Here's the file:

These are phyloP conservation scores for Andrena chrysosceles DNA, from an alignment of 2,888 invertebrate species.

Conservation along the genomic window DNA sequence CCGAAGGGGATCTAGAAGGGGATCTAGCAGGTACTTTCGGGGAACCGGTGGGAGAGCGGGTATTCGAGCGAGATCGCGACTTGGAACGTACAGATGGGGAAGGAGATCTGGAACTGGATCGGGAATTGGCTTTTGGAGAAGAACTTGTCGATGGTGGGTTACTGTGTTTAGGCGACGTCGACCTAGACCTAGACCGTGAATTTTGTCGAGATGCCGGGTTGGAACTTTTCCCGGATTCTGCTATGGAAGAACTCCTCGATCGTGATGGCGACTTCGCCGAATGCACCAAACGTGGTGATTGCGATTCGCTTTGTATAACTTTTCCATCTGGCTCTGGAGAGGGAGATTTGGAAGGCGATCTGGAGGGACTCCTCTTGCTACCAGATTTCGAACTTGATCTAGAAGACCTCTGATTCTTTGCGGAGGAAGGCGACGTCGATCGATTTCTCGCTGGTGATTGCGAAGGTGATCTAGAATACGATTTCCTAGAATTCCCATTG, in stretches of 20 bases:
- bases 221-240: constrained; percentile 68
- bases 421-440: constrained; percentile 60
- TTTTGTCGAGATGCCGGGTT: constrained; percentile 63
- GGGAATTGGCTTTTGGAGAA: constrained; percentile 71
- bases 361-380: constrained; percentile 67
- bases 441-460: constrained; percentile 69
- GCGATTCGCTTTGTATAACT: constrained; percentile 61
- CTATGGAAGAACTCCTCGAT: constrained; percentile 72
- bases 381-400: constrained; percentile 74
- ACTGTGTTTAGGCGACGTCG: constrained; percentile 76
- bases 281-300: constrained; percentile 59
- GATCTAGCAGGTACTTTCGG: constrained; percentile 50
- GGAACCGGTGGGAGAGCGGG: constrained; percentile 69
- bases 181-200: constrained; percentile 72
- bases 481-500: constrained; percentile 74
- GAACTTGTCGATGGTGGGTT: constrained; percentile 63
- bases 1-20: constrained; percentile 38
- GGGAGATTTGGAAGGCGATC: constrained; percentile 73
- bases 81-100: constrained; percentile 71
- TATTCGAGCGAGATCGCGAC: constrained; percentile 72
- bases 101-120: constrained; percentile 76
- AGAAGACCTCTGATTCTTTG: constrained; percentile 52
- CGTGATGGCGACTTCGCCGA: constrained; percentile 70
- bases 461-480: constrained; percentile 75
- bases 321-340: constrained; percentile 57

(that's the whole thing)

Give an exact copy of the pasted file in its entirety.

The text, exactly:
These are phyloP conservation scores for Andrena chrysosceles DNA, from an alignment of 2,888 invertebrate species.

Conservation along the genomic window DNA sequence CCGAAGGGGATCTAGAAGGGGATCTAGCAGGTACTTTCGGGGAACCGGTGGGAGAGCGGGTATTCGAGCGAGATCGCGACTTGGAACGTACAGATGGGGAAGGAGATCTGGAACTGGATCGGGAATTGGCTTTTGGAGAAGAACTTGTCGATGGTGGGTTACTGTGTTTAGGCGACGTCGACCTAGACCTAGACCGTGAATTTTGTCGAGATGCCGGGTTGGAACTTTTCCCGGATTCTGCTATGGAAGAACTCCTCGATCGTGATGGCGACTTCGCCGAATGCACCAAACGTGGTGATTGCGATTCGCTTTGTATAACTTTTCCATCTGGCTCTGGAGAGGGAGATTTGGAAGGCGATCTGGAGGGACTCCTCTTGCTACCAGATTTCGAACTTGATCTAGAAGACCTCTGATTCTTTGCGGAGGAAGGCGACGTCGATCGATTTCTCGCTGGTGATTGCGAAGGTGATCTAGAATACGATTTCCTAGAATTCCCATTG, in stretches of 20 bases:
- bases 221-240: constrained; percentile 68
- bases 421-440: constrained; percentile 60
- TTTTGTCGAGATGCCGGGTT: constrained; percentile 63
- GGGAATTGGCTTTTGGAGAA: constrained; percentile 71
- bases 361-380: constrained; percentile 67
- bases 441-460: constrained; percentile 69
- GCGATTCGCTTTGTATAACT: constrained; percentile 61
- CTATGGAAGAACTCCTCGAT: constrained; percentile 72
- bases 381-400: constrained; percentile 74
- ACTGTGTTTAGGCGACGTCG: constrained; percentile 76
- bases 281-300: constrained; percentile 59
- GATCTAGCAGGTACTTTCGG: constrained; percentile 50
- GGAACCGGTGGGAGAGCGGG: constrained; percentile 69
- bases 181-200: constrained; percentile 72
- bases 481-500: constrained; percentile 74
- GAACTTGTCGATGGTGGGTT: constrained; percentile 63
- bases 1-20: constrained; percentile 38
- GGGAGATTTGGAAGGCGATC: constrained; percentile 73
- bases 81-100: constrained; percentile 71
- TATTCGAGCGAGATCGCGAC: constrained; percentile 72
- bases 101-120: constrained; percentile 76
- AGAAGACCTCTGATTCTTTG: constrained; percentile 52
- CGTGATGGCGACTTCGCCGA: constrained; percentile 70
- bases 461-480: constrained; percentile 75
- bases 321-340: constrained; percentile 57